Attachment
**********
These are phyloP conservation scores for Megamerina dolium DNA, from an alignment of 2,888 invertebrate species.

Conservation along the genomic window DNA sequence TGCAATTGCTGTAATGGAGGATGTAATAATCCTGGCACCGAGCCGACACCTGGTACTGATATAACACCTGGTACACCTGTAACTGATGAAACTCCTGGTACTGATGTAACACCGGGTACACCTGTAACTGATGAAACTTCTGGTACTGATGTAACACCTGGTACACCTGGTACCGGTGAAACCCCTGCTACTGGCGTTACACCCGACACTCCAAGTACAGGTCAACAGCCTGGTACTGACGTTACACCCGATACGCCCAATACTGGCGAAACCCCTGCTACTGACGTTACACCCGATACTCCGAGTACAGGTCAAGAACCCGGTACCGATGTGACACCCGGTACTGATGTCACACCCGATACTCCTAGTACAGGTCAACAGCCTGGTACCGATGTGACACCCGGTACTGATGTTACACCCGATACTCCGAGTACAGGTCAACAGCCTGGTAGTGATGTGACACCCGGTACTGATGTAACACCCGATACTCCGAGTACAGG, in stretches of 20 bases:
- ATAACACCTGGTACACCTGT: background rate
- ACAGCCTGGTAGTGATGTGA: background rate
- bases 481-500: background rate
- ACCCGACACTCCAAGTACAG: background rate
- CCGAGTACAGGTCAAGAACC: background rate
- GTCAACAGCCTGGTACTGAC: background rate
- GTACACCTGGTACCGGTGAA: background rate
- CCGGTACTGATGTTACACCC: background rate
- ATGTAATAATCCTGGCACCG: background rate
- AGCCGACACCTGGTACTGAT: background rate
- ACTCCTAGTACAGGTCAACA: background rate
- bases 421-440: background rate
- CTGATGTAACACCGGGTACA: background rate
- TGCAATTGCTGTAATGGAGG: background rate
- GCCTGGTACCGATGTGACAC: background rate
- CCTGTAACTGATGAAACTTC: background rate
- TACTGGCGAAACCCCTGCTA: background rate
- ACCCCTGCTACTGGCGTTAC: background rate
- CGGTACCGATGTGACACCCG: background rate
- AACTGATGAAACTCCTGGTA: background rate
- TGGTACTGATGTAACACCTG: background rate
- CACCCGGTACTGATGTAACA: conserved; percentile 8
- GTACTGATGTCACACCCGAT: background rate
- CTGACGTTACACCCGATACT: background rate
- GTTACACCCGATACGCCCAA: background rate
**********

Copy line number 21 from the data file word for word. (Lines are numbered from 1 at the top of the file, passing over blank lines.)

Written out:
- CGGTACCGATGTGACACCCG: background rate